There are a few things that you need to do when establishing your LLC, and one those things involves coming up with an operating agreement. This is a legal document that establishes how your LLC will be run. So, it will include things like how decisions will be made, how money will be distributed, and how disputes will be resolved, as a few examples. Every member of your LLC will sign the operating agreement and, in doing so, will declare that they’ll follow it closely.
Unlike the necessary articles of organization that you need to file with the government when setting up your business, an operating agreement isn’t required to form your LLC. And, if you do choose to write this agreement, it won’t even be filed with the Secretary of State. Despite the fact that it’s optional, though, an operating agreement is considered a critical component of any LLC with two or more members.
Keep reading for more information on the benefits of having an operating agreement in place, and how to draft one for your business. Please keep in mind that, while we’ve made every effort to ensure this information is accurate, it should not be considered legal advice or a substitute for legal advice. Consult with your attorney if you have any questions regarding operating agreements and any other aspects of your LLC.
The Benefits of Having an LLC Operating Agreement
An operating agreement will govern the relationship between the members of an LLC. For this reason, it’s a great idea to have one if your LLC will have two or more members. If you’re planning on operating a single member LLC, an operating agreement isn’t as important, but you may still choose to create one for yourself to outline the way that you’ll do business.
Here are a few ways that an operating agreement can help:
An LLC operating agreement can help protect your limited liability status. After you’ve received your limited liability status, and the protection of your personal assets that comes along with it, you won’t want to lose it. But it could be lost if it appears as though your LLC isn’t a legitimate business entity that’s separate from you personally.
If you have a written operating agreement in place, it lends credibility to your LLC, further proving to courts that your LLC is indeed a separate entity and not some sham created just to avoid liability. This could be especially important for single member LLCs that can look a lot like a sole proprietorship. The formality of an operating agreement could make all the difference.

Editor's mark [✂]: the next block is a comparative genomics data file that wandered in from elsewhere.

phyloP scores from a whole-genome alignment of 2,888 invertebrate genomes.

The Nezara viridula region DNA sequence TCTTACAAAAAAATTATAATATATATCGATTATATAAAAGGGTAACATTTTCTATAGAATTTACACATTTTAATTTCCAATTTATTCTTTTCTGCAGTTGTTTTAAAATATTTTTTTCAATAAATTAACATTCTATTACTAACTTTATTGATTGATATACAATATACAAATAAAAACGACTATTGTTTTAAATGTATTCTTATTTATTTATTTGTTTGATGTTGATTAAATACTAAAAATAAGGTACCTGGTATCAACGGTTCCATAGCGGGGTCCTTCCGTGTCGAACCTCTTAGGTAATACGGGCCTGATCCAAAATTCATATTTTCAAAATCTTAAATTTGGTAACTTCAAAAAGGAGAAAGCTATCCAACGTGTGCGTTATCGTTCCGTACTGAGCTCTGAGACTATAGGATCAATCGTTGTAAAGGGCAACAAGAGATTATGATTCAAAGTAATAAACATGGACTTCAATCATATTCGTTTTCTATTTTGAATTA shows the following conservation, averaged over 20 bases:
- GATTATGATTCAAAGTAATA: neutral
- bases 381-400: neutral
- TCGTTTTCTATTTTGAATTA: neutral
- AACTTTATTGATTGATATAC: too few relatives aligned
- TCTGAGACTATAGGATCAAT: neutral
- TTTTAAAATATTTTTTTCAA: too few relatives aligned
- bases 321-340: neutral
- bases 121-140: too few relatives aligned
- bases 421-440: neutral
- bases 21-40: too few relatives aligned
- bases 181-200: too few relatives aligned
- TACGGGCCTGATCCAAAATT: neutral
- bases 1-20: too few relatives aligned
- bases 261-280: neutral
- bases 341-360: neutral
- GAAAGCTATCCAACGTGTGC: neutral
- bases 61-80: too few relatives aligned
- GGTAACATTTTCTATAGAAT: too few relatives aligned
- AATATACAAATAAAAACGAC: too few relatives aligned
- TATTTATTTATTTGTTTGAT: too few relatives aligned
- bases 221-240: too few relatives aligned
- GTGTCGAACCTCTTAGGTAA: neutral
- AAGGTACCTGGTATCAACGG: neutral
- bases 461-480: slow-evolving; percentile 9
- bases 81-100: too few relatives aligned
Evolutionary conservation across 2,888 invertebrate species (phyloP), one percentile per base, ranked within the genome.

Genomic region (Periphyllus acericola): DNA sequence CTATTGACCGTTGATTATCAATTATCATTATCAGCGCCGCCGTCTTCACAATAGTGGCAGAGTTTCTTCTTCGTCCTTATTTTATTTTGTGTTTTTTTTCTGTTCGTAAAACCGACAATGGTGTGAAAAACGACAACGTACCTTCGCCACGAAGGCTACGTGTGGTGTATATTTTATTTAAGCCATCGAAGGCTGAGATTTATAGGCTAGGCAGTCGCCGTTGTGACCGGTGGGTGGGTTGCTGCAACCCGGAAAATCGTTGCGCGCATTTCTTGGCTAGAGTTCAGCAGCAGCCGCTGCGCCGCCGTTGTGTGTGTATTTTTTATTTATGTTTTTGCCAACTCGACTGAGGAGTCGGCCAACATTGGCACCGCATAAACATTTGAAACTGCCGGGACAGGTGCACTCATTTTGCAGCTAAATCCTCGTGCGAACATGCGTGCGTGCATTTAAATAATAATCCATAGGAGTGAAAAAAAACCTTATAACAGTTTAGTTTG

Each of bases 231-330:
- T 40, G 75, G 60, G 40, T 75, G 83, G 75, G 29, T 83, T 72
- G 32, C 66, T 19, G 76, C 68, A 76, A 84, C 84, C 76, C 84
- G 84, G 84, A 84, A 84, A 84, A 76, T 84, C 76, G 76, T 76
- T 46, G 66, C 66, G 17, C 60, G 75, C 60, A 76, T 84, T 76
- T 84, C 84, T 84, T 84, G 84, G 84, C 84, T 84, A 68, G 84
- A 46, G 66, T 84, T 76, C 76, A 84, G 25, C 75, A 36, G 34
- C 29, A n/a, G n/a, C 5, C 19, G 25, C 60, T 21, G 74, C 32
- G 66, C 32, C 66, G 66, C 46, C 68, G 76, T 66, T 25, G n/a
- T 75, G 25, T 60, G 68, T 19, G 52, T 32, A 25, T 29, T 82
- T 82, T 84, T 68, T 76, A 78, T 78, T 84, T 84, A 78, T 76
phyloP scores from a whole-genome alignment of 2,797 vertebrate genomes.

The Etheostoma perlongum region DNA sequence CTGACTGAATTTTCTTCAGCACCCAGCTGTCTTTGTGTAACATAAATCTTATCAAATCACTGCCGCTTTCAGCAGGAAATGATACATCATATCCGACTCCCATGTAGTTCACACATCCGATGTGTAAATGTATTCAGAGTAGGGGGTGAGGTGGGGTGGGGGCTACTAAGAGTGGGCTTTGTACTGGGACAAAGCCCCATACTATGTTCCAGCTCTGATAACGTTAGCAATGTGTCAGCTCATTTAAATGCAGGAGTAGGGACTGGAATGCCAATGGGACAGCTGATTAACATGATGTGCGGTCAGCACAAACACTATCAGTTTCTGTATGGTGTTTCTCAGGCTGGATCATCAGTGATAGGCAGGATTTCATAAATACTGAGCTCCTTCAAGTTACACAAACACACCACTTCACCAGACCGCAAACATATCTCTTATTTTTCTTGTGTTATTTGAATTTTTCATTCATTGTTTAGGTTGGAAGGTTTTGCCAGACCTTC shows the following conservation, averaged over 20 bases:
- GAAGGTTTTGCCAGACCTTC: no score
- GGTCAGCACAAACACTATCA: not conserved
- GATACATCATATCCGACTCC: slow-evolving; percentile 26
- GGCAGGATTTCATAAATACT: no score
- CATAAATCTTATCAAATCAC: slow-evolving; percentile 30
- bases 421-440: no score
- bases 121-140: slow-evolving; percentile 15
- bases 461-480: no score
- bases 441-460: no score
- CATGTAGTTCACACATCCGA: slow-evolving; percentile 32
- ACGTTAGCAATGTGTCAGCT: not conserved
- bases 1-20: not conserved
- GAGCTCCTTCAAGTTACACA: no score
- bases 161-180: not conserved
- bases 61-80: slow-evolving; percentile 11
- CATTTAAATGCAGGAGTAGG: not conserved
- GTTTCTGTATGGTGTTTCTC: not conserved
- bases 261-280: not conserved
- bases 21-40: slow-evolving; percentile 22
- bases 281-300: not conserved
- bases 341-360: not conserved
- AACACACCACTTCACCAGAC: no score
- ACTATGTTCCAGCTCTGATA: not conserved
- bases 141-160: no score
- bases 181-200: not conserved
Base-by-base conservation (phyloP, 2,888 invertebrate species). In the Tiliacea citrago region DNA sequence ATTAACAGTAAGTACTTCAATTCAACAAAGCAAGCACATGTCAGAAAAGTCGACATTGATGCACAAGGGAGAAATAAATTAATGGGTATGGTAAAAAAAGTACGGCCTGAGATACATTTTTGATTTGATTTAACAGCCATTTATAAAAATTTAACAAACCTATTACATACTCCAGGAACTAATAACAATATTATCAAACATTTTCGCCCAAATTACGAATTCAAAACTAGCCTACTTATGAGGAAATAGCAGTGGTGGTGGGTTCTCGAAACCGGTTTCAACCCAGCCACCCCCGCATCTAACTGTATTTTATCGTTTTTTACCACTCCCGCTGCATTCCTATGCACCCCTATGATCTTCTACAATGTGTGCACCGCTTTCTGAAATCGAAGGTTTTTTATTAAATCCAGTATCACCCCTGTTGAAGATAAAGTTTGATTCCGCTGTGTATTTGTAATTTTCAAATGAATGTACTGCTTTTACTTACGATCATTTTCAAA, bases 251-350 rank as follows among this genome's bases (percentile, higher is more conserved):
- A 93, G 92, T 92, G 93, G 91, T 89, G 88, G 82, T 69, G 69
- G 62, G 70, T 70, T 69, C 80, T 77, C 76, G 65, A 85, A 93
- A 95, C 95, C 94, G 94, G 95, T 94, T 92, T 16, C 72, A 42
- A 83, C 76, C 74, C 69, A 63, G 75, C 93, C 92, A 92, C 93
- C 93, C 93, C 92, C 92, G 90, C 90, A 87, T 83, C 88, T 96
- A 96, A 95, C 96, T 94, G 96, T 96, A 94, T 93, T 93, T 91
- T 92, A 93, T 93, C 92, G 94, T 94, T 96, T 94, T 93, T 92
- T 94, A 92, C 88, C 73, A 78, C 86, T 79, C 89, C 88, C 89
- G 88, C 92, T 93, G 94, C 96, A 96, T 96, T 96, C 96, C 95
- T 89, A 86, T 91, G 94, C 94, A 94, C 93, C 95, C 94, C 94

Lenders might want to see your operating agreement. When running a business of any kind, you might need to take out loans to cover a variety of expenses. But lenders, as well as other businesses, that hope to work with you in various capacities might want to see an LLC operating agreement before they move forward. If you don’t have a copy of your operating agreement when you attempt to obtain a loan in your LLC’s name, you might be denied.
An operating agreement can override state LLC default rules. Without an operating agreement, your LLC will be solely governed by the provisions of California’s LLC law. Formally known as the California Revised Uniform Limited Liability Company Act (now that’s a mouthful, huh?), this law contains detailed rules about how LLCs in the state should operate. If you don’t have your own operating agreement, you must read this law, which can be found on the California Legislature’s website, so that you can run your business in a way that adheres to the law. And if there are any default provisions that you would prefer not to follow, you don’t really have a choice in the matter.
If you want to run your business differently, you can say so in your written operating agreement, which will override some of the provisions in the California LLC law. Bear in mind that there are certain provisions that you won’t be able to override, even with an operating agreement. Check out California Corporations Code Section 17701.10 to learn about rules that can’t be avoided.
An operating agreement provides a succession plan. Did you know that your operating agreement can also serve as your business succession plan? It’s true. Basically, the agreement should name someone who can manage your LLC in the event that you become incapacitated or die. If tragedy strikes, this could make life a lot easier for your family to legally keep the business going or close it down.
An LLC operating agreement doubles as a useful reference guide. Ultimately, your business’s operating agreement can be a handy guide that you can refer to whenever you need to. It can remind you of how you should be operating your LLC to achieve the most success.
How to Create an LLC Operating Agreement
Right now, you might be thinking, “ugh, another agreement, and more paperwork to add to the pile.” But you can relax, as creating an LLC operating agreement yourself is surprisingly easy.